Oral Session 3: Is truth better than fiction? : Using fairy tales to teach peer evaluation skills
Date & Time
Monday, March 16, 2020, 4:00 PM - 4:15 PM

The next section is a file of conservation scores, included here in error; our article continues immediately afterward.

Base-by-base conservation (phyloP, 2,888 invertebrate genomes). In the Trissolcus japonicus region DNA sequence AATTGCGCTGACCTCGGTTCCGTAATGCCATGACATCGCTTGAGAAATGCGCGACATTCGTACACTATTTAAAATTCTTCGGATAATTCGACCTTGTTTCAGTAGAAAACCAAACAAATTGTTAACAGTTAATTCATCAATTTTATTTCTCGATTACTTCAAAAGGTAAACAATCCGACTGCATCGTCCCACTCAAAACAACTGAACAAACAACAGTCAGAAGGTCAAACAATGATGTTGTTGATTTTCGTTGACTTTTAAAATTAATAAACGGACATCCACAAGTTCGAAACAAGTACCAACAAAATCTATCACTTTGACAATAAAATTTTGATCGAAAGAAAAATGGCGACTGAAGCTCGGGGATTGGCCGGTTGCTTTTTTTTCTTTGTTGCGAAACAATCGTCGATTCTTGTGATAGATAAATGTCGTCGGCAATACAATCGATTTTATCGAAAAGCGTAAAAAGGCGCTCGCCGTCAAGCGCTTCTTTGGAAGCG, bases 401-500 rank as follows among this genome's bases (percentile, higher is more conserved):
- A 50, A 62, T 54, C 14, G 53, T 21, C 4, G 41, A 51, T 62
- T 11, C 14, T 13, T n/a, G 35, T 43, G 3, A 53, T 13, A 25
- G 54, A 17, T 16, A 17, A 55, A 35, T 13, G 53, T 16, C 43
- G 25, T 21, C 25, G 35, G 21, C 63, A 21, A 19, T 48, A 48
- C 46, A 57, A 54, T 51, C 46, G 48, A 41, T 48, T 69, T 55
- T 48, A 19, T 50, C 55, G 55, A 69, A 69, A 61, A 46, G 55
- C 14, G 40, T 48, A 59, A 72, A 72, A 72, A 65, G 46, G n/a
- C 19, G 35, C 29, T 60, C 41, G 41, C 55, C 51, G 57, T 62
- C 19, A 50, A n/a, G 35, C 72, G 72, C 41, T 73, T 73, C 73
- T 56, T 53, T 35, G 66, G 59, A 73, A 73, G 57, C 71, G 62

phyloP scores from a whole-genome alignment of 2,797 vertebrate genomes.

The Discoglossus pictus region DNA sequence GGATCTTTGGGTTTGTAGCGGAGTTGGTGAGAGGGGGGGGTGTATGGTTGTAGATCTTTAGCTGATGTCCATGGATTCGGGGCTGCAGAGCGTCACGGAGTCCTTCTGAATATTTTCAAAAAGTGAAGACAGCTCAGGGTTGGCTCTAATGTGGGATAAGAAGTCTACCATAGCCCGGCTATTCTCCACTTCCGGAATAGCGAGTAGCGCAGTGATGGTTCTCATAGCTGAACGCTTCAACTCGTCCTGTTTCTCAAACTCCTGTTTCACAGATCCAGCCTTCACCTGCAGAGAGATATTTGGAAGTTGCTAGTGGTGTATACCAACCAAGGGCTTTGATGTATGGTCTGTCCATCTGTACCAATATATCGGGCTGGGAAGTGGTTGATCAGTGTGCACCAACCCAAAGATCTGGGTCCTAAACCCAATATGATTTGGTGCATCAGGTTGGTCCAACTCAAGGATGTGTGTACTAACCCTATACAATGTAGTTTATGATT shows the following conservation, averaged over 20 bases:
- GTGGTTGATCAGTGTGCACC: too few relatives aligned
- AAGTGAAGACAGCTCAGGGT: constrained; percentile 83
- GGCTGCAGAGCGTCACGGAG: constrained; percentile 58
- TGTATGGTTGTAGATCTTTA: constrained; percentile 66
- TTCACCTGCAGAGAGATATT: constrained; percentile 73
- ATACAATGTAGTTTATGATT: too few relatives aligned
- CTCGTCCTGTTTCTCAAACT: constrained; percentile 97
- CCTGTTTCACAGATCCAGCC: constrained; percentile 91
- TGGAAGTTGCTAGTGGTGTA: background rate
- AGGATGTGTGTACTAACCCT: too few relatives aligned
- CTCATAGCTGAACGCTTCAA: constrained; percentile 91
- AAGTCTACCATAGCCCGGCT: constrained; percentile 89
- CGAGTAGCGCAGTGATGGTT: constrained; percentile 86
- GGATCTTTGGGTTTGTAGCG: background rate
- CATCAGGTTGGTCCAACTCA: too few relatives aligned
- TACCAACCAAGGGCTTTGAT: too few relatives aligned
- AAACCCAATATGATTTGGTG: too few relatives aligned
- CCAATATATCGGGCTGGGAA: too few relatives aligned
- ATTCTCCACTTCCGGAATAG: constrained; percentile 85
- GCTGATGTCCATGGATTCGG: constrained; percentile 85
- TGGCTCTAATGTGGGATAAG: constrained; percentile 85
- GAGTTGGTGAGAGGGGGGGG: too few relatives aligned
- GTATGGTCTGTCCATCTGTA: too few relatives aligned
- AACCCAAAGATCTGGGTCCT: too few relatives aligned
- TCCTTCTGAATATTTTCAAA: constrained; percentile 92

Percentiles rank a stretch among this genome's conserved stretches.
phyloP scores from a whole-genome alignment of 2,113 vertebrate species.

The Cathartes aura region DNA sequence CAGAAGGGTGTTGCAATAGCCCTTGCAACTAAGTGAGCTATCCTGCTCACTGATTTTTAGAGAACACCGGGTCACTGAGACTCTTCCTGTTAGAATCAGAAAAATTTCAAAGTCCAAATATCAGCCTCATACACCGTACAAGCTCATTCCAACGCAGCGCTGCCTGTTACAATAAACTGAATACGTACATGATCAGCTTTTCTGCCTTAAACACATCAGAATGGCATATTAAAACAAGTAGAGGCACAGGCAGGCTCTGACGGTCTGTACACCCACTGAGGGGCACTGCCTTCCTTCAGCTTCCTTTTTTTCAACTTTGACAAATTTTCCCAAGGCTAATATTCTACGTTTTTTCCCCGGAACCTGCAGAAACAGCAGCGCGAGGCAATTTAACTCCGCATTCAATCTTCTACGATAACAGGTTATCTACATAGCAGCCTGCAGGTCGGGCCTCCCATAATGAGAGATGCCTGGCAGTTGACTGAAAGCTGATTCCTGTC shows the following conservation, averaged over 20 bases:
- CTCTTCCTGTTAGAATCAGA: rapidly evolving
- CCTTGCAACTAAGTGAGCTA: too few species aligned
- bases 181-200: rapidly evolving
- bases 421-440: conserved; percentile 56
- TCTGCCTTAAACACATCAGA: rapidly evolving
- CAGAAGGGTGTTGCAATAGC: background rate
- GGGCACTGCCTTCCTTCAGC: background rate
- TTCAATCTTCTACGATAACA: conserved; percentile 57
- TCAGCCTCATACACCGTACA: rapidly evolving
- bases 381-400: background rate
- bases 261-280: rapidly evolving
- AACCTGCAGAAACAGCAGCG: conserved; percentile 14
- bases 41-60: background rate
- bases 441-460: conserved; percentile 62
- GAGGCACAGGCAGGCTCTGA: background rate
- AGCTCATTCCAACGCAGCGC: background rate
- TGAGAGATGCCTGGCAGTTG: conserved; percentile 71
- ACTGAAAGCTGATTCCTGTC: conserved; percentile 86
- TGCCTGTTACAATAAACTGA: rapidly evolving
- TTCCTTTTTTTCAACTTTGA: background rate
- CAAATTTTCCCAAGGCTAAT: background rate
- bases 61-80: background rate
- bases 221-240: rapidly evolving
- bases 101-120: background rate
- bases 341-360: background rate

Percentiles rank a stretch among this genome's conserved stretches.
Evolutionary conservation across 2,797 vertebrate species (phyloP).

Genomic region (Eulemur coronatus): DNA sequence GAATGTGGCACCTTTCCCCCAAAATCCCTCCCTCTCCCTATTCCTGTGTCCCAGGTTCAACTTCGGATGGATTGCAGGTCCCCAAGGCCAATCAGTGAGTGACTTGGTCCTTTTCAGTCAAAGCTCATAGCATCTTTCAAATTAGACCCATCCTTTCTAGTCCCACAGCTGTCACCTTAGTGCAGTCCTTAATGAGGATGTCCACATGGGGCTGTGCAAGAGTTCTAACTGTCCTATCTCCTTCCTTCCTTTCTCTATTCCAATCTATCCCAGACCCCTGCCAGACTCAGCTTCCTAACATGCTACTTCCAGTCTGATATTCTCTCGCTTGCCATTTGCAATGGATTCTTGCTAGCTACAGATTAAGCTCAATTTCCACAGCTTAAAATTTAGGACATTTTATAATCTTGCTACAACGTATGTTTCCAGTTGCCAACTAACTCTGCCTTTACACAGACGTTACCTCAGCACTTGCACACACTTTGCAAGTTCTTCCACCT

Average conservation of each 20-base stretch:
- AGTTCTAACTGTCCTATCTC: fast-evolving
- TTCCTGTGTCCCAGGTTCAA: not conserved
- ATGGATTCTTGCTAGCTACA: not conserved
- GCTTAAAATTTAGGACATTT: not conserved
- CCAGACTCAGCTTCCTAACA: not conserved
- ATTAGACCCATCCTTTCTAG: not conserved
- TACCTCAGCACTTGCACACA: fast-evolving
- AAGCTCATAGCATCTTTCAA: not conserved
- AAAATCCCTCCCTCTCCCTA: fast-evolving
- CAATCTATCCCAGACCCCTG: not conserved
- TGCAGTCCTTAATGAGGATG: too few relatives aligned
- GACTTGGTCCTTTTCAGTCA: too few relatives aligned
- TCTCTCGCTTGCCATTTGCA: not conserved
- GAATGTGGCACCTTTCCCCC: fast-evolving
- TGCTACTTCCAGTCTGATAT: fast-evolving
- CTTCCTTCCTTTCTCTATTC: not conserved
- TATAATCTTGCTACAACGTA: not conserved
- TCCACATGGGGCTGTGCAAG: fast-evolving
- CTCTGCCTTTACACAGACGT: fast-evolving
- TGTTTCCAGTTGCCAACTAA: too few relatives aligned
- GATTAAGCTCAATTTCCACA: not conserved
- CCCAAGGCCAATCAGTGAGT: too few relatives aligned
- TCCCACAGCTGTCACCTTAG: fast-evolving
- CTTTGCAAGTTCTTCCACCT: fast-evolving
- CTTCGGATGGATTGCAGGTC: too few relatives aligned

Description of the problem or issue: Peer evaluation can be an opportunity to teach students giving effective and constructive feedback. While many academics use specifically designed sessions to teach peer evaluation skills and model effective feedback, students often have poor engagement with these sessions and are reluctant to provide formative feedback to their peers. They often do not want their team mates to know if they are unhappy with their performance, as they fear retaliation during summative peer evaluation at the end of the course. This leads to student reluctance to engage in formative evaluations and results in missed opportunities to practice providing effective feedback._x000D_ _x000D_ Proposed solutions or approaches: We introduced a new approach to teaching peer evaluation skills in our 10-week TBL course that teaches Head, Neck and Back anatomy elective to third year medical science students at the University of New South Wales, Sydney, Australia. The aim was to address problems with poor engagement with peer-evaluation and student reluctance to practice giving feedback. We gave students a choice to either perform a formative evaluation of their actual peers or fictional fantasy characters Snow White, Shrek and Donkey - we then compared the quality of feedback given by the students. Students who chose to evaluate the fantasy characters were more engaged in the process and provided better quality feedback compared to students who chose to evaluate their peers during formative workshop. We theorise that this may be due to the task being less threatening and having greater familiarity with the fantasy characters than with their teammates at that point of the course._x000D_ _x000D_ Limitations: The overall experience of using fantasy characters in the peer-evaluation workshop was positive and produced more constructive feedback. However, as the students had a choice, self-selection bias could not be ruled out.